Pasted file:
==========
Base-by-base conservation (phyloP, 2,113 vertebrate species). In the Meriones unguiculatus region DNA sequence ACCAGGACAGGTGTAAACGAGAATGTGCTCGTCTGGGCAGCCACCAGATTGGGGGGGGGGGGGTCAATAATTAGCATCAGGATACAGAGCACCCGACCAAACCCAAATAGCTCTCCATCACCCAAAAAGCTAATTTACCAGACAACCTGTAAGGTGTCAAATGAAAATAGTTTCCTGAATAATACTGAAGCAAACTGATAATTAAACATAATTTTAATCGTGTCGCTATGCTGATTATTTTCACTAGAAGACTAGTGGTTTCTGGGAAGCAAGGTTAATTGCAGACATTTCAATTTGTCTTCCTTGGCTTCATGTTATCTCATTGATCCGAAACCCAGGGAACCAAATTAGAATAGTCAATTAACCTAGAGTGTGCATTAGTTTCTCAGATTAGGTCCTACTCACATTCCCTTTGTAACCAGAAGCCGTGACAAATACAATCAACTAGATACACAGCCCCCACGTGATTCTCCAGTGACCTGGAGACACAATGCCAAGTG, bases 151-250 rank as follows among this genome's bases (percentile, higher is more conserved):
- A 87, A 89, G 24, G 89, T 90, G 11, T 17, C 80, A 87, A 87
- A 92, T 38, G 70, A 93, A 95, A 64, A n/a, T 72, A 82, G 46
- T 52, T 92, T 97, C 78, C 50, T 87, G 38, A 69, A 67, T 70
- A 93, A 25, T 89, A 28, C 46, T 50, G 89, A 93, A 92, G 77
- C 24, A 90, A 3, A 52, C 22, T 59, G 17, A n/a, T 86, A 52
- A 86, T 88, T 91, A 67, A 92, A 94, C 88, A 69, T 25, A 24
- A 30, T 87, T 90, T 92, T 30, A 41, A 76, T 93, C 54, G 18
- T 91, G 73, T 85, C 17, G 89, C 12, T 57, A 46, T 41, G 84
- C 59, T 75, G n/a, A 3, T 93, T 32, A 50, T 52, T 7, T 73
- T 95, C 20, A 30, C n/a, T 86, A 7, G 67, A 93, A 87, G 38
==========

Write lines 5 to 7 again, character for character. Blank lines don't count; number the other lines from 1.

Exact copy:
- A 93, A 25, T 89, A 28, C 46, T 50, G 89, A 93, A 92, G 77
- C 24, A 90, A 3, A 52, C 22, T 59, G 17, A n/a, T 86, A 52
- A 86, T 88, T 91, A 67, A 92, A 94, C 88, A 69, T 25, A 24